The Acraga Coa: Habitat, Characteristics and Curiosities

The genus Acraga includes 24 species, among which is acraga coa, one of the most fascinating insects due to its appearance. Learn all about it here.
The Acraga Coa: Habitat, Characteristics and Curiosities

Last update: 11 June, 2022

There are a wealth of beautiful insects, some dazzle with their bright colors, others with their striking designs. Among them stands out a lepidopteran considered one of the most beautiful, not only in America, but in the whole world. It’s the species acraga coa, which in its juvenile stage is called crystal caterpillar, do you know it?

It belongs to the Dalceridae family, which includes 15 genera and 79 species. This fascinating animal inhabits part of Central America. In this article, we’ll bring you all the details discovered about it, since it’s a very enigmatic and little-known invertebrate.

Habitat and distribution of acraga coa

The lepidopteran is found in the American continent, in dry, humid, tropical and subtropical forests. It ranges from southern Mexico to some Central American countries, such as Belize, Guatemala, El Salvador, Honduras, Costa Rica and Panama.

Characteristics of acraga coa

Like Lepidoptera and many other insects, this species goes through several stages in its cycle until it becomes a beautiful moth. The following are the characteristics of each stage.


The size of the eggs of the members of Dalceridae are very small, only about one millimeter in length. They’re smooth, oblong in shape and usually light-colored. Females can lay hundreds of eggs, which will hatch in 8 to 10 days.

Glass caterpillar

The caterpillar looks like a slug, with an approximate size of about 20 millimeters (just under an inch). Its coloration is greenish, and semitransparent, to which it owes its common name. The upper part of its body is full of protuberances, which have a spot of intense color (reddish-orange) on each one, which gives it a beautiful appearance.


When it’s close to the pupa stage, the coloration of this specimen becomes darker. It wraps itself in a silky cocoon, created by itself. In this way, it’s able to defend itself from its enemies while it’s in this period of inactivity.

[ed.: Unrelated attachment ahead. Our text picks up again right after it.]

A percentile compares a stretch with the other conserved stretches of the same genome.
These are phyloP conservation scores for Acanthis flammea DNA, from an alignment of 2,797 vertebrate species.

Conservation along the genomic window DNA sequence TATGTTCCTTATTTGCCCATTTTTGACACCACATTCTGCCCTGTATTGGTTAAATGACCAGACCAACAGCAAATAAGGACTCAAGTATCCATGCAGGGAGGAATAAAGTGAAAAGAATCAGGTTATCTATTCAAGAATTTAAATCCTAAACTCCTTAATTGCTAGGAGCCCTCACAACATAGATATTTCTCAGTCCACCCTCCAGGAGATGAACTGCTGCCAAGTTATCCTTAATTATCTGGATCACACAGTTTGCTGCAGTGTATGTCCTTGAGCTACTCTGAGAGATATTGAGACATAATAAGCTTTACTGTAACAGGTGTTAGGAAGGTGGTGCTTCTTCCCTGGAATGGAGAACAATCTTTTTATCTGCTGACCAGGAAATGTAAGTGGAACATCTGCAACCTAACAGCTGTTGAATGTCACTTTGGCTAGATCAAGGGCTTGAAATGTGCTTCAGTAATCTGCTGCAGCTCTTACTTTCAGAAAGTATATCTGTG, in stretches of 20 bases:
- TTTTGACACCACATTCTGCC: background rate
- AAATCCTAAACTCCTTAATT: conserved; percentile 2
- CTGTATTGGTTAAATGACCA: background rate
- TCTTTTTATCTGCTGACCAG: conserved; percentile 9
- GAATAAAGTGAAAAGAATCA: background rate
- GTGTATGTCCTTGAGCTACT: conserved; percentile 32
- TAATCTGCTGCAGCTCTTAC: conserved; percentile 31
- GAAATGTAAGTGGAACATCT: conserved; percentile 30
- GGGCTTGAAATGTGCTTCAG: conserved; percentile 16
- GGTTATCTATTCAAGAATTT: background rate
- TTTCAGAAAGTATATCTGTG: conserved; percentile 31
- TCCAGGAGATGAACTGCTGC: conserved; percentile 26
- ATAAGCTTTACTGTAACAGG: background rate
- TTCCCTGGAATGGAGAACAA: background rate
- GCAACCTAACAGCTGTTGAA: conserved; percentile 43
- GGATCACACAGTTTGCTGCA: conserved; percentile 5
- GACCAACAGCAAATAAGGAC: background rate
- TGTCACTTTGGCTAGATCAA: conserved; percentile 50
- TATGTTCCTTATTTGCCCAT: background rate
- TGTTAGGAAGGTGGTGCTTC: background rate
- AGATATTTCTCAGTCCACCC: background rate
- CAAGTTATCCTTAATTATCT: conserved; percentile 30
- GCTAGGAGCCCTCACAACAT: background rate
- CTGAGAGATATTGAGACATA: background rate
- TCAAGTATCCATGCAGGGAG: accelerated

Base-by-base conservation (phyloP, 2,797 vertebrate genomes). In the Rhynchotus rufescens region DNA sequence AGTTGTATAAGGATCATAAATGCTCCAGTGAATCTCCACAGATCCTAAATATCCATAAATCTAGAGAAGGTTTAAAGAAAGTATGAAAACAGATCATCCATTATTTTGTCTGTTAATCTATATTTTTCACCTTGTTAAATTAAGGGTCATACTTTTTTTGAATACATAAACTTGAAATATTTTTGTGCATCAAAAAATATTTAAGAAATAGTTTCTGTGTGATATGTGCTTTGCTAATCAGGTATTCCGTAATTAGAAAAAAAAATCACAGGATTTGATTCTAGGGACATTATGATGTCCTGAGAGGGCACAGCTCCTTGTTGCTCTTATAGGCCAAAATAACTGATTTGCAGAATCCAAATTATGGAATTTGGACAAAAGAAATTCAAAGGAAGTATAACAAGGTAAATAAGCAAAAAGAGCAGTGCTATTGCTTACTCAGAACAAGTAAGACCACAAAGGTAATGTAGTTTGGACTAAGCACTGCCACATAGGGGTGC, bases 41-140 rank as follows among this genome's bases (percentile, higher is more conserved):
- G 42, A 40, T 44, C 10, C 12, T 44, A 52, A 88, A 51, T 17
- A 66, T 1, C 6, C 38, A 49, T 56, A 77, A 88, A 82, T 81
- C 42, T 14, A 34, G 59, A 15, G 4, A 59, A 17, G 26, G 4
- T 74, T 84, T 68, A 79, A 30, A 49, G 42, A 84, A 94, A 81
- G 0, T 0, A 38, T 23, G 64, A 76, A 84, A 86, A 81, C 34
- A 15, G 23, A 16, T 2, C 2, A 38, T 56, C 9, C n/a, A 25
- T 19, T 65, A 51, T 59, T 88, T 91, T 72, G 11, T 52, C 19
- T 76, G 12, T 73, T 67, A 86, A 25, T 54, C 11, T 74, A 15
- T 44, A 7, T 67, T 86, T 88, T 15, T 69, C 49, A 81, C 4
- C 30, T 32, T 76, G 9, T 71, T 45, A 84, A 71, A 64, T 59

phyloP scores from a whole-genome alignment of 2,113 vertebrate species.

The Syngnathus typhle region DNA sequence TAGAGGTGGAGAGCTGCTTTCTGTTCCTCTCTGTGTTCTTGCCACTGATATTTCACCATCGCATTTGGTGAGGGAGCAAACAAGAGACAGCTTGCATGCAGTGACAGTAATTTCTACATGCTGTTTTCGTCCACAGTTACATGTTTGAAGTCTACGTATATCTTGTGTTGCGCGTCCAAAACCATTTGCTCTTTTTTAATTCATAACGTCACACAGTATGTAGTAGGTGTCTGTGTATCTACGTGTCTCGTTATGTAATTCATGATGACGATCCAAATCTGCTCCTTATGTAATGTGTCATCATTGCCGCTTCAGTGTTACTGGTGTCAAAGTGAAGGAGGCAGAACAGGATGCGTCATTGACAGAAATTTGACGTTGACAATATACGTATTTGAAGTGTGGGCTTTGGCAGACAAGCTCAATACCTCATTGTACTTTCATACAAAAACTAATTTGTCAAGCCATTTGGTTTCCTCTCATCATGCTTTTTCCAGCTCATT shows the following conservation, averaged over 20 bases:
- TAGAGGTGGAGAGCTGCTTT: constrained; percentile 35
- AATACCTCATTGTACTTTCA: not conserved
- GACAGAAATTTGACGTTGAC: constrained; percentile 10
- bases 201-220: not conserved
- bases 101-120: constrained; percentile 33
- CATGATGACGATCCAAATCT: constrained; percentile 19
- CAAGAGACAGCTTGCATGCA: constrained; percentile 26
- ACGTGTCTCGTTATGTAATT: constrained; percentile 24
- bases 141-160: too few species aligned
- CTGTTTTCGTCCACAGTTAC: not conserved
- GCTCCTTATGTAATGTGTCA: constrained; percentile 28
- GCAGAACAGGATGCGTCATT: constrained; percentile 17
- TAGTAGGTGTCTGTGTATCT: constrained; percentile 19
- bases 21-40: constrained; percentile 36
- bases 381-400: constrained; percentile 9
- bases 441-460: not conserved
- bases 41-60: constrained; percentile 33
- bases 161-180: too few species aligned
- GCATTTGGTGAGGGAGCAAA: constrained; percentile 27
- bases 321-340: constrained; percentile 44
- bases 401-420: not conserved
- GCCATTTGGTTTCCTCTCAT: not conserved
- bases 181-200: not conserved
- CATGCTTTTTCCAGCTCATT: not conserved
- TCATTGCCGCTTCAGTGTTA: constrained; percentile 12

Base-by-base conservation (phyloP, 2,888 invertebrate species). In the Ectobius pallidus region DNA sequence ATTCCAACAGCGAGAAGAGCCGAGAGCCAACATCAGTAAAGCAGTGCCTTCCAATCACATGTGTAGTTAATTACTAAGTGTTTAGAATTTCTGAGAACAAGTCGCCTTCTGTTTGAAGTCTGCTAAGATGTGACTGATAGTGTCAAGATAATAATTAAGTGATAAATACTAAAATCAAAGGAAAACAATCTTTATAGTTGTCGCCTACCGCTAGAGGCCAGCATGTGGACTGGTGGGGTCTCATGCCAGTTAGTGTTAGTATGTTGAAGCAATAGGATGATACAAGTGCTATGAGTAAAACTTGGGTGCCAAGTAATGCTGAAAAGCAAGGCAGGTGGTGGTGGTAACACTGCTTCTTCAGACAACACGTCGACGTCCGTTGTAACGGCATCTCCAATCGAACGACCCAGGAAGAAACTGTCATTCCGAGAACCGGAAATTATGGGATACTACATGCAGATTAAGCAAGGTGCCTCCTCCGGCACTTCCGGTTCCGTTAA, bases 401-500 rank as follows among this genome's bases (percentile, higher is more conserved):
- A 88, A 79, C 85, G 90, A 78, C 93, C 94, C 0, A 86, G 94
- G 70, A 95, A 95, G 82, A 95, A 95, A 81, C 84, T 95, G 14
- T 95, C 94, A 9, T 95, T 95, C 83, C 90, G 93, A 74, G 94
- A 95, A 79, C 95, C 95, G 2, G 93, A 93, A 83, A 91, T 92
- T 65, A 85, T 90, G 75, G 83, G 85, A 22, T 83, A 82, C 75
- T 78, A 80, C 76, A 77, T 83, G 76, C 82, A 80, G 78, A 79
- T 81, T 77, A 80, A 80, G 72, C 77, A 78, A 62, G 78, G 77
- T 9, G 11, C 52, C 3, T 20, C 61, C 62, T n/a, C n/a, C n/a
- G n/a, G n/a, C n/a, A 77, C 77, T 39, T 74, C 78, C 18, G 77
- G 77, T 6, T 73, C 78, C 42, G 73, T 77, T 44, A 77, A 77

When it reaches its adult stage, its size is different in females and males. Males measure between 12 and 18 millimeters in length in their forewings and females are slightly larger, measuring between 19 and 25 millimeters.

The moth’s appearance is velvety, thanks to the fact that it’s covered with hairs. Its wings have shades of yellow-orange to reddish-brown, but with lighter (yellow) veins, which creates a contrast.


This species consumes plants, especially their leaves. Its diet includes a variety of specimens from different families, including citrus and coffee trees. The larvae position themselves on the underside of the lamina or underside and feed there. The adults stand on the upper side and prefer the newest leaves.

Curiosities of acraga coa

Acraga coa.

Although we don’t know too much about the life of this “glass” caterpillar, we bring you 5 interesting curiosities of this species.

1. They’re called slug caterpillars

During the larva stage, they have a slimy body, so they’re also known as slug caterpillars. This aspect is thought to work as a defense against predators.

2. Their bumps are easily detached

The upper part of the caterpillar’s body has bumps that easily fall off. It’s also believed that this characteristic works as a defensive method, because it’s used to gain time to escape from predators, although this hasn’t yet been scientifically verified.

3. It isn’t poisonous

Although this species has intense colorations that could make it look like a poisonous organism, so far no toxic substance or compound has been discovered in its body. Thus, it’s a non-hazardous specimen.

4. They have a pair of accessory glands

The females of members of the family Dalceridae are characterized by having two secondary accessory glands, the secretion of which is apparently useful during laying. Thus, as eggs are laid, fluid is excreted from these structures and provides protection for them.

5. Their conservation status is unknown

At present, there’s a lack of knowledge about the conservation status of many species of living beings. One of the animals that hasn’t been studied too much is this unique moth. There’s still a long way to go to complete our understanding of its behavior and biology, as well as that of other important animal specimens.

In summary, the species acraga coa is indeed fascinating. Small, but beautiful, both during its larval stage, when it’s the glass caterpillar, as well as in its adult period as a velvet moth. However, much remains to be discovered about the life of this insect, which makes it a very enigmatic animal from the Americas.

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  • Miller, S. (1993). Unique Secondary “Accessory Glands” in the female genitalia of Dalceridae (Lepidoptera). Annals of the Entomological Society of America, 86(2), 179-181.
  • Miller, S. (1994). Systematics of the Neotropical moth family Dalceridae (Lepidóptera).